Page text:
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A Guide to Software Licence Terms

A software licence is an agreement between the creator or provider of the software (the licensor) and the user (the licensee). Unlike buying a physical product, purchasing software doesn’t transfer ownership of the software itself to you. Instead, you’re granted permission to use the software according to specific terms and conditions laid out in the licence agreement.

Key elements of a software licence

  • Exclusivity. Exclusivity determines whether the licensee has sole rights to use the software or if the licensor can grant the same rights to others.
    • Exclusive licence: this is your private pass to use the software, preventing others from using the same software under similar terms. It’s particularly common in custom software developed for a specific client.
    • Non-exclusive licence: this allows multiple people or entities to use the software under similar terms. Most software you download or buy off-the-shelf comes with a non-exclusive licence.
  • Territory. The territorial scope of a licence specifies where in the world the software can be used. Some licences are global, allowing use worldwide, while others are more restricted, perhaps limited to use within the European Union or solely in the UK, reflecting the legal and commercial strategies of the licensor.
  • Field of use. This clause delineates the environments or sectors in which the software can be utilised. For example, a licence might restrict the software’s use to the treatment or prevention of human diseases. This specificity allows the licensor to maintain tighter control over the software’s deployment and potentially enter into separate licensing agreements with other entities for different uses.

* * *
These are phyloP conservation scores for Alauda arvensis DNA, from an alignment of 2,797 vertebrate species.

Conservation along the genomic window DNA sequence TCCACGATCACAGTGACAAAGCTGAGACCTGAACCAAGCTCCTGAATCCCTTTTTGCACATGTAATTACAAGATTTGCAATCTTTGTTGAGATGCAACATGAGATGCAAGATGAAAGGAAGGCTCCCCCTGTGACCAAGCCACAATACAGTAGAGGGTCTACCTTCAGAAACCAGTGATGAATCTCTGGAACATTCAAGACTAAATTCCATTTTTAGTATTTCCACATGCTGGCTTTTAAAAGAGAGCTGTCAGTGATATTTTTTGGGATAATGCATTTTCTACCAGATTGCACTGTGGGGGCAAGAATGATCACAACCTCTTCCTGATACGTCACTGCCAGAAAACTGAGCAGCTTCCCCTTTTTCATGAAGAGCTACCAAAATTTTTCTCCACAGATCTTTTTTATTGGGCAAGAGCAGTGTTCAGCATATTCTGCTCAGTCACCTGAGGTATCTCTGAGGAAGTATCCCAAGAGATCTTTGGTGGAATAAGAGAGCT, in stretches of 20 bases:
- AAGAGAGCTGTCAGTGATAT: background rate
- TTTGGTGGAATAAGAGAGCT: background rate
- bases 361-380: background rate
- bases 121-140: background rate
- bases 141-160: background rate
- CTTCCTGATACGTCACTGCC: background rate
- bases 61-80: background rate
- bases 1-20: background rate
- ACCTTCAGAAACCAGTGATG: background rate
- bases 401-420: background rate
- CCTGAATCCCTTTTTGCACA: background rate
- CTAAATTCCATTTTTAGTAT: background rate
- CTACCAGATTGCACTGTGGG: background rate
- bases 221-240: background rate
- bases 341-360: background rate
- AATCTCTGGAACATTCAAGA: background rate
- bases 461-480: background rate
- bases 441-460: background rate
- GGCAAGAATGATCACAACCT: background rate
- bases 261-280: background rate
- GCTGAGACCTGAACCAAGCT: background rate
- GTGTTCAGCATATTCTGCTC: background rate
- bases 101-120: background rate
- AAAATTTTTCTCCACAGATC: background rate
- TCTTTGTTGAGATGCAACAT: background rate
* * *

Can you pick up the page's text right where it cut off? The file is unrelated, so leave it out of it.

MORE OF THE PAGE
• Acceptable use and restrictions. These terms outline what you can and cannot do with the software, including whether you can modify it, copy it, or distribute it to others. Common restrictions include prohibitions on reverse engineering (disassembling the software to understand its inner workings) and sharing the software with unlicensed users.

Understanding licence terms

Moving beyond the basic elements, software licences are also defined by specific terms that further shape their scope.

  • Perpetual vs Time-bound. A perpetual licence offers indefinite access to the software. In contrast, time-bound licences, much like subscriptions, need regular renewals, imposing a temporal limit on software use.
  • Revocable vs Irrevocable. Irrevocable licences guarantee ongoing access to the software, immune to withdrawal by the licensor, provided the licensee adheres to the agreement terms. Revocable licences, however, can be terminated under certain conditions, offering less stability.
  • Transferable vs Non-transferable. Some licences allow the rights to the software to be transferred to another party, offering flexibility in changing hands. Non-transferable licences, however, bind the rights to the original licensee, prohibiting any handover.
  • Sublicensable vs Non-sublicensable. Sublicensing permits the licensee to grant usage rights to third parties, extending the licence’s reach. In contrast, non-sublicensable licences restrict this ability, keeping control firmly with the original licensor and licensee.
  • Paid vs Free. Not all software comes with a price tag. Free licences may offer unrestricted use without financial cost, though often accompanied by other conditions, such as crediting the creator or sharing modifications with the community.

Specifics of software licenses

Software licences are distinct from other IP licences due to the digital, dynamic nature of software and the industry’s rapid pace of innovation. They often encompass provisions for updates, support, and maintenance, which are crucial for the software’s functionality and security over time. Understanding these aspects is essential for maximising the benefits and minimising the risks associated with software usage.


Understanding these key elements and terms is necessary for aligning your technology investments with your needs and value expectations. To ensure you’re making the most informed decisions regarding software licences and to explore how these can be tailored to your specific needs and goals, we invite you to book a free 20-minute consultation with us.

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Anna Levitina


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